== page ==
- 1[transitive] whip somebody/something to hit a person or an animal hard with a whip, as a punishment or to make them go faster or work harder
- 2[intransitive, transitive] to move, or make something move, quickly and suddenly or violently in a particular direction + adv./prep. A branch whipped across the car window. Her hair whipped around her face in the wind. whip something The waves were being whipped by 50 mile an hour winds.
- 3[transitive] whip something + adv./prep. to remove or pull something quickly and suddenly She whipped the mask off her face. The man whipped out a knife.
- 4[transitive] to stir cream, etc. very quickly until it becomes stiff whip something Serve the pie with whipped cream. whip something up Whip the egg whites up into stiff peaks.
- 5[transitive] whip somebody/something (North American English, informal) to defeat somebody very easily in a game The team whipped its opponents by 35 points. They whipped Australia 18–3 in the final game. compare thrash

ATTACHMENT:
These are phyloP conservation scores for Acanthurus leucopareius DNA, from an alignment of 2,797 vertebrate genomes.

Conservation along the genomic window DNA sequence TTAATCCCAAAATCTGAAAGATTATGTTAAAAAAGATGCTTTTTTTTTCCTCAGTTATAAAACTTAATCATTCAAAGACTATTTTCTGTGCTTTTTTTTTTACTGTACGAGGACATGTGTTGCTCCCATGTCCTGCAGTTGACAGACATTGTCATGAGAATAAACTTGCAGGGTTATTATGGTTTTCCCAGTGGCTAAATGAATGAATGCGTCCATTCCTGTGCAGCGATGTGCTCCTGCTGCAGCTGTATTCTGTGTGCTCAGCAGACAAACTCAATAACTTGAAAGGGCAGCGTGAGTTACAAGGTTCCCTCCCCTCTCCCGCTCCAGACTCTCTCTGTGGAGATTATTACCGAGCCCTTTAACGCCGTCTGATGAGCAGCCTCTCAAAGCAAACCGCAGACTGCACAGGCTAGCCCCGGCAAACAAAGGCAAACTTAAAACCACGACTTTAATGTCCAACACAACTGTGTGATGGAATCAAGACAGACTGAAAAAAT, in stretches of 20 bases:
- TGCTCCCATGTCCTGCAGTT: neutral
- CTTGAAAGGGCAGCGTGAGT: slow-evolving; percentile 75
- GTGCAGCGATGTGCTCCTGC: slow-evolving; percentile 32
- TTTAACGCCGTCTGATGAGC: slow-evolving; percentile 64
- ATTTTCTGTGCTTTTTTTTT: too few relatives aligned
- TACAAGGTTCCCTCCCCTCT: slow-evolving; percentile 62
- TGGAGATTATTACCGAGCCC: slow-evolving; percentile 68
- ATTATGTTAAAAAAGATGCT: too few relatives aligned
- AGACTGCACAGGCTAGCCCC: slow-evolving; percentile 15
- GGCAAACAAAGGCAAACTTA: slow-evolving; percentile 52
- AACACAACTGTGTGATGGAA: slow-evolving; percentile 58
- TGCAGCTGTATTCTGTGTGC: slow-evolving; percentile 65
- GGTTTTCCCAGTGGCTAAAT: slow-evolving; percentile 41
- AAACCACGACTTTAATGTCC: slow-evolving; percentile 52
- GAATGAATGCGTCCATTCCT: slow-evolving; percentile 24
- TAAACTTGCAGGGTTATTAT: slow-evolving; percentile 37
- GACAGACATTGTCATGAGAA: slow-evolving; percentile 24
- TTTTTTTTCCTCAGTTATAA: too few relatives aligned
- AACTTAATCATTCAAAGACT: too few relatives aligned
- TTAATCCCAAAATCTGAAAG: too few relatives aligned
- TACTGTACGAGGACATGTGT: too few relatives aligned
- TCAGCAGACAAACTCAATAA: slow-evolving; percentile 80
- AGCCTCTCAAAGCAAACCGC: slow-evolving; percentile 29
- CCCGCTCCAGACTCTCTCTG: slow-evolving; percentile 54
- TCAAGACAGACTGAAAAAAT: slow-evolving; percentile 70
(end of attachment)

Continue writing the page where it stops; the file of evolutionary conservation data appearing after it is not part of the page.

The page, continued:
- 6[transitive] whip something (British English, informal) to steal something Word Origin Middle English: probably from Middle Low German and Middle Dutch wippen
BrE BrE//wɪp//; NAmE NAmE//wɪp//Verb Forms present simple I / you / we / they whip
BrE BrE//wɪp//; NAmE NAmE//wɪp//he / she / it whips
BrE BrE//wɪps//; NAmE NAmE//wɪps//past simple whipped
BrE BrE//wɪpt//; NAmE NAmE//wɪpt//past participle whipped
BrE BrE//wɪpt//; NAmE NAmE//wɪpt//-ing form whipping
BrE BrE//ˈwɪpɪŋ//; NAmE NAmE//ˈwɪpɪŋ//